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Livengood finds choosing football playoff teams not easy

UNLV athletic director Jim Livengood always liked the bowl system but wound up seeing a college football playoff as inevitable.

He also came to welcome the switch to a playoff system, which begins in the 2014 season, and believed the four-team setup was large enough.

That was until he participated in a mock selection committee for Sports Illustrated. The magazine published the results last week – the teams were selected before the various conference championship games.

The committee chose, in order, Notre Dame, Alabama, Florida and Oregon.

"It really did change my mind in terms of the number," Livengood said. "In basketball, you’re able to select quite a number of teams. The key thing is you’ve got to get the teams in the tournament.

"Here, there’s not much difference – and I don’t think there’s ever going to be – between Team 4 and Team 5."

Livengood said he didn’t know what the ideal number of teams would be, saying maybe the committee should begin with six and move up to eight. Expanding to 12 or 16 teams, he said, would be too large.

The contract is for a four-team playoff through the 2025 season, replacing the current Bowl Championship Series.

A selection committee would have had difficulty choosing just four teams this season, with as many as eight or 10 teams realistically capable of winning the national title. Two to four teams generally separated themselves in prior years.

But Livengood said this season is more an indication of what is to come.

"I think it’s going to be even harder in the future," he said.

Livengood took part in the 11-person committee made up of athletic directors, with Greg Shaheen serving as lead facilitator. Shaheen was the NCAA’s point person for the men’s basketball tournament the past 12 years.

Three committee members – Livengood, Ohio State’s Gene Smith and East Carolina’s Terry Holland – were past chairmen of the basketball selection committee.

The committee took part in two conference calls Nov. 19 and received materials several days before the Nov. 26 teleconference that picked the final four.

Notre Dame and Alabama, the teams that will play each other Jan. 7 for the BCS title, were chosen for the first two spots. Alabama still had to play Georgia for the Southeastern Conference championship, but committee members were told, for its selection purposes, to assume the higher-ranked team would win.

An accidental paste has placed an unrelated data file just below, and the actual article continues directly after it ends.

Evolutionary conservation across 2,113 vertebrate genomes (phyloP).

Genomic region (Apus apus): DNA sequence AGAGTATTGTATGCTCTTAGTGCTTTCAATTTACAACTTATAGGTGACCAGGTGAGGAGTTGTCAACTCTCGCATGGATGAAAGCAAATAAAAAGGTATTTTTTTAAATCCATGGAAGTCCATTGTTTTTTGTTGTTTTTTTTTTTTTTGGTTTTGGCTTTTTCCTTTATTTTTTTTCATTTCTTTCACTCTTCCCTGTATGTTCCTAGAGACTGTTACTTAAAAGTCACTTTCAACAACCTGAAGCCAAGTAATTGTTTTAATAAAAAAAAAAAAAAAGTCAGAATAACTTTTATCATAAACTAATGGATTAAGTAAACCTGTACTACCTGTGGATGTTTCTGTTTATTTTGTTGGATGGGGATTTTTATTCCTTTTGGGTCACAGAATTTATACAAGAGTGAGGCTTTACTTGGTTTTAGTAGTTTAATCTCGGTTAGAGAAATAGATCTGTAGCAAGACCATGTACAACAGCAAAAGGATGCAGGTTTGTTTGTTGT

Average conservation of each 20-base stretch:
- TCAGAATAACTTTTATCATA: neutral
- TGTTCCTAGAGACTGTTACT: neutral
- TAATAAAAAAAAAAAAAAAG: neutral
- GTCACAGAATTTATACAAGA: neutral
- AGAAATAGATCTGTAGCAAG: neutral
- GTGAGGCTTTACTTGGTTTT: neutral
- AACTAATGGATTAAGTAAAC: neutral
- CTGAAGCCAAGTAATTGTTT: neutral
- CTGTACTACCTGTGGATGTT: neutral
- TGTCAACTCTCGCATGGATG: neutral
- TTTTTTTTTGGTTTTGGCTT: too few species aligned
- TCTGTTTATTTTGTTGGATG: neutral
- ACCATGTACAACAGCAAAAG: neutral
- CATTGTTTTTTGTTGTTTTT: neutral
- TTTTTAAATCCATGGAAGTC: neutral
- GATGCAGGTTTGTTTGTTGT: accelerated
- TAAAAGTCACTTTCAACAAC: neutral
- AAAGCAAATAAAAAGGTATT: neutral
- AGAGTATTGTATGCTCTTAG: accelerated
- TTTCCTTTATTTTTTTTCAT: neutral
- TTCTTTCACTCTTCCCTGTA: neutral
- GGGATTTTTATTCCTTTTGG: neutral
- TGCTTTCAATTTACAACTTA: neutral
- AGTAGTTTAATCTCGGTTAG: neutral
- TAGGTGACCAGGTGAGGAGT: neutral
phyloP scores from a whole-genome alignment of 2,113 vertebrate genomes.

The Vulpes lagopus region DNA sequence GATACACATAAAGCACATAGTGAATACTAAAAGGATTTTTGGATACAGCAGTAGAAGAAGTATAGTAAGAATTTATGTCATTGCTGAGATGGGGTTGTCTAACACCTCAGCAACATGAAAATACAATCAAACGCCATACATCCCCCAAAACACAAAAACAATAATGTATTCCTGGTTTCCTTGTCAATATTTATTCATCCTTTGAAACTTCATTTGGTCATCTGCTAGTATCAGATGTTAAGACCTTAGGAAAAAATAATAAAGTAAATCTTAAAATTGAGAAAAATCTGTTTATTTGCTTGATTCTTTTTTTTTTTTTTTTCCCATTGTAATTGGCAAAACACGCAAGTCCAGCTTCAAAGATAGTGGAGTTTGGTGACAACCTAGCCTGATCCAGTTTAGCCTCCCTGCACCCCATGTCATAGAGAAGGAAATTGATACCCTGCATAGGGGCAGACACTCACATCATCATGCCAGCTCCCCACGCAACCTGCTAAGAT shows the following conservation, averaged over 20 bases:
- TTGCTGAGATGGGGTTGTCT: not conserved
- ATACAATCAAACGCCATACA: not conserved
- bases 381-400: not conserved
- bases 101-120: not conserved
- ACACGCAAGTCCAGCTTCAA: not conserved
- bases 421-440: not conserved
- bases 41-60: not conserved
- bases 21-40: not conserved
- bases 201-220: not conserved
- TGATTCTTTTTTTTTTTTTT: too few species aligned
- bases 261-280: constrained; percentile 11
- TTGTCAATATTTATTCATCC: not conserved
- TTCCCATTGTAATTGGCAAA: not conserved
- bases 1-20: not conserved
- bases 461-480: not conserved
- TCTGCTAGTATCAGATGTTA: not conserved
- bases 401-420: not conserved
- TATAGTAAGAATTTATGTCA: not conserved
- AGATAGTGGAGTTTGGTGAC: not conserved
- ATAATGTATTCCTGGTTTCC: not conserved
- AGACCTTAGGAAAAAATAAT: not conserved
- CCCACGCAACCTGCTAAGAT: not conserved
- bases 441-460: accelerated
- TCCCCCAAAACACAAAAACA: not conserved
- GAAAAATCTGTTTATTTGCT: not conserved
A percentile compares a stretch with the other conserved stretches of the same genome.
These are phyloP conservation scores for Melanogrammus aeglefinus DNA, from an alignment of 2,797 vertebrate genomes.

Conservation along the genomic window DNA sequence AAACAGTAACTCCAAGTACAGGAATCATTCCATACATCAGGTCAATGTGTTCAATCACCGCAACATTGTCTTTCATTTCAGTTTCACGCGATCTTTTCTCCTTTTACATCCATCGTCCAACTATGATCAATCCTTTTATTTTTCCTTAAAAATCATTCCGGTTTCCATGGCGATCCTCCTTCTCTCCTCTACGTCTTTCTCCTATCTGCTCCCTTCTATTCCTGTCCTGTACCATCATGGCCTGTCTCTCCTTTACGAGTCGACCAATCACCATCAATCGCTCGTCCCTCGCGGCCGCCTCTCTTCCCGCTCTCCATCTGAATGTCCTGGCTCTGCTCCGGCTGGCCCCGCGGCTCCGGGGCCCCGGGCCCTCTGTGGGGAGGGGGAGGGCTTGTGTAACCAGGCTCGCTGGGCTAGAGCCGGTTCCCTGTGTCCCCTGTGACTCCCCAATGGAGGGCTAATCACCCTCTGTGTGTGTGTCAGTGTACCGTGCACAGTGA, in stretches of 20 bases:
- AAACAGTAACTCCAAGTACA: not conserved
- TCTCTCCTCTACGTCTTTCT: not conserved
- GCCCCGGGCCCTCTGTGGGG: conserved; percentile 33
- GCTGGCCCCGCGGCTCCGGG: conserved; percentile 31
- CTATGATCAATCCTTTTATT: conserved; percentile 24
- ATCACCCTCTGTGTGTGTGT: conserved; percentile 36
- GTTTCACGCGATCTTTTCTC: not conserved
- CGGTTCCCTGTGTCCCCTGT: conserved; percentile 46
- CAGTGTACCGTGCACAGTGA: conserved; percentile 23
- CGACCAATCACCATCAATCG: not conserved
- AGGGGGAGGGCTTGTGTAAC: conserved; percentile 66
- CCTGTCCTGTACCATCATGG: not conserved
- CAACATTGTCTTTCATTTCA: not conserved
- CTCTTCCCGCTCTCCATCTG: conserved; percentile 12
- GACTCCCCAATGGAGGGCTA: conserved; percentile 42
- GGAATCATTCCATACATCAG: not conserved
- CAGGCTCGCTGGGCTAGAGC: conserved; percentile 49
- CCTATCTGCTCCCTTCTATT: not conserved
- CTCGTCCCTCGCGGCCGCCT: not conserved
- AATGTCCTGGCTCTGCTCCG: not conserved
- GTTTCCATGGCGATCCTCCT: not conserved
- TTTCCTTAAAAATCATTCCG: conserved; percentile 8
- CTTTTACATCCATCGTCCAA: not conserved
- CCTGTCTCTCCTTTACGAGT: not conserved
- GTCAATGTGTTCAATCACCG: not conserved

The Crimson Tide barely did, holding off Georgia, 32-28.

Georgia and Florida were the third and fourth teams on the initial ballot, putting both into the second round of consideration. The committee then chose Oregon and Louisiana State over Texas A&M and Stanford to join the Bulldogs and Gators for final consideration.

The Stanford omission was particularly noteworthy.

The Cardinal beat Oregon, 17-14 in overtime, and they were one of the nation’s hottest teams in winning the Pac-12 Conference title.

But Oregon had just that one loss, and Stanford suffered two early-season defeats, including one at Notre Dame. The committee debplayated whether the selection should come down to the four best teams for the year or the four playing the best at the end of the season.

"When you get down to the very end, it’s just a sliver who gets to be (No.) 4," Livengood said.

Florida won the final vote, with Oregon coming in second to set the rest of the playoff field.

The Gators lost to Georgia, 17-9, but they have one fewer loss against a tougher schedule.

Because this was a mock selection committee, the pressure was fairly minimal. It won’t be, however, for the group that picks the playoff field for real.

"That real committee, real teams are at stake," Livengood said. "After the 2014 season, we might have eight teams that look exactly alike, with maybe one separated out. It’s really hard for people to think that everybody is totally unbiased and everybody is totally honest and everybody is absolutely aboveboard."

Contact reporter Mark Anderson at manderson@reviewjournal.com or 702-387-2914. Follow him on Twitter: @markanderson65.

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